Joint Statements from Washington Higher Education
- Joint Statement on COVID-19 Fall 2020 Admissions from Council of Presidents (COP) and Independent Colleges of Washington (ICW)
- Joint Academic Statement
- Joint Statement on College in the High School (CiHS)
- Joint Statement on Dual Credit
- Joint Statement on Transfer Students
- ICW, SBCTC, COP Joint Academic Statement (pass/no pass grading)
Playworks is the leading national nonprofit leveraging the power of play to transform children’s social and emotional health. We are changing school culture by leveraging the power of safe, fun, and healthy play at school every day.
We create a place for every kid on the playground to feel included, be active, and build valuable social and emotional skills. Playworks partners with schools, districts, and afterschool programs to provide a service or mix of services including on-site coaches, professional training for school staff who support recess, and consultative partnerships.
Right now, most Playworks schools are closed. While schools are closed, families are looking for ways to keep their kids engaged, active, and having fun. Some elementary schools across the country are having remote classes for the first time. While schools are going virtual, teachers are looking for support with keeping kids engaged and support for keeping kids engaged online.
This document from 100Kin10 contains helpful resources shared by partners and allies for students, caregivers, teachers, districts, and organizations navigating the COVID-19 crisis and the resulting implications on education. The “Resources” tab contains videos, articles, lesson plans, and other activities for various audiences, and the “Tactics” tab contains different ideas/approaches partners are trying out in their work. Contact Julie Paturzo at julie(at)100Kin10.org with questions or suggestions for additional links and resources.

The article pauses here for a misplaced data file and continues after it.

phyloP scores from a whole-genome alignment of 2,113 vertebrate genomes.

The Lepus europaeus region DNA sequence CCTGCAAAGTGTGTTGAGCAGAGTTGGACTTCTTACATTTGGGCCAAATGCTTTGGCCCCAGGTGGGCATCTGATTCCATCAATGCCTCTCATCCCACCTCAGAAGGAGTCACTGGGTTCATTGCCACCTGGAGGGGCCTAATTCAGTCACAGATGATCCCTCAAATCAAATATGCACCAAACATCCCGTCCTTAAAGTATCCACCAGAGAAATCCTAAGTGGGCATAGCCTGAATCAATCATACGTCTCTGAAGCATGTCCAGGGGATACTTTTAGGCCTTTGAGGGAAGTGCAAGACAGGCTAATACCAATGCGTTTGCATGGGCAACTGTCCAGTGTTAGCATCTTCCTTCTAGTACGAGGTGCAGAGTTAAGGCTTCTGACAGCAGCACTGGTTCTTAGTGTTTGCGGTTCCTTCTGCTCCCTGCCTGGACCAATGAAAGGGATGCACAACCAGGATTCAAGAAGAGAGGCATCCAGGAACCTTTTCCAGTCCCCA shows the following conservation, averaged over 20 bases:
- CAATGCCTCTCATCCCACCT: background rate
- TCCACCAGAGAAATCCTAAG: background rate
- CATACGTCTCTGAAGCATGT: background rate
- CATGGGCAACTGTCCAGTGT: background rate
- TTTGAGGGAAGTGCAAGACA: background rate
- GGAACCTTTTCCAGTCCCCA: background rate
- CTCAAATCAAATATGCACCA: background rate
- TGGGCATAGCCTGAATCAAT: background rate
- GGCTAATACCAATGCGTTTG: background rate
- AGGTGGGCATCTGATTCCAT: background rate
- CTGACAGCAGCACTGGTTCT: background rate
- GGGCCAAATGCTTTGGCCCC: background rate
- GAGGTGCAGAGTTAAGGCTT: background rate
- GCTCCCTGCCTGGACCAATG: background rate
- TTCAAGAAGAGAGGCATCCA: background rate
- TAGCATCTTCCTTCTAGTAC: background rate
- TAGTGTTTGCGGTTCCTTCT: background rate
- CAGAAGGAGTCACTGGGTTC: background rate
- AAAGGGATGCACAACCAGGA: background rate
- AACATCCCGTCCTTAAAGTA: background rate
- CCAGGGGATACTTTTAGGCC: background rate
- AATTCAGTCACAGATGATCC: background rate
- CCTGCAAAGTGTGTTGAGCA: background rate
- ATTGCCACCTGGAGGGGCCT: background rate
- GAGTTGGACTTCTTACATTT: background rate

The STEM for All Multiplex provides 3-minute video presentations created by federally funded projects who have developed quality free STEM resources for teachers, students and parents.
The Concord Consortium has a searchable online database of free, scientifically-accurate models and activities.
WSAC “Otter” Chatbot Provides Student Support and Financial Aid Info
Otterbot is a free texting service designed to help Washington high school seniors navigate financial aid for college and career education. Students can access Otterbot via text message 24-hours a day, 7 days a week by texting “Hi Otter” to 360-928-7281. Otter sends periodic messages with financial aid information, resources, and deadlines. Students can text Otter with questions about financial aid, college planning, and more.
The Educating All Learners Alliance (EALA) is an uncommon coalition of organizations committed to resource sharing and community-building that supports the efforts of the education community to meet the needs of students with disabilities during the COVID-19 pandemic.
They are committed to showing the path to possible for practitioners by providing curated, searchable resources, access to experts, and examples from the field.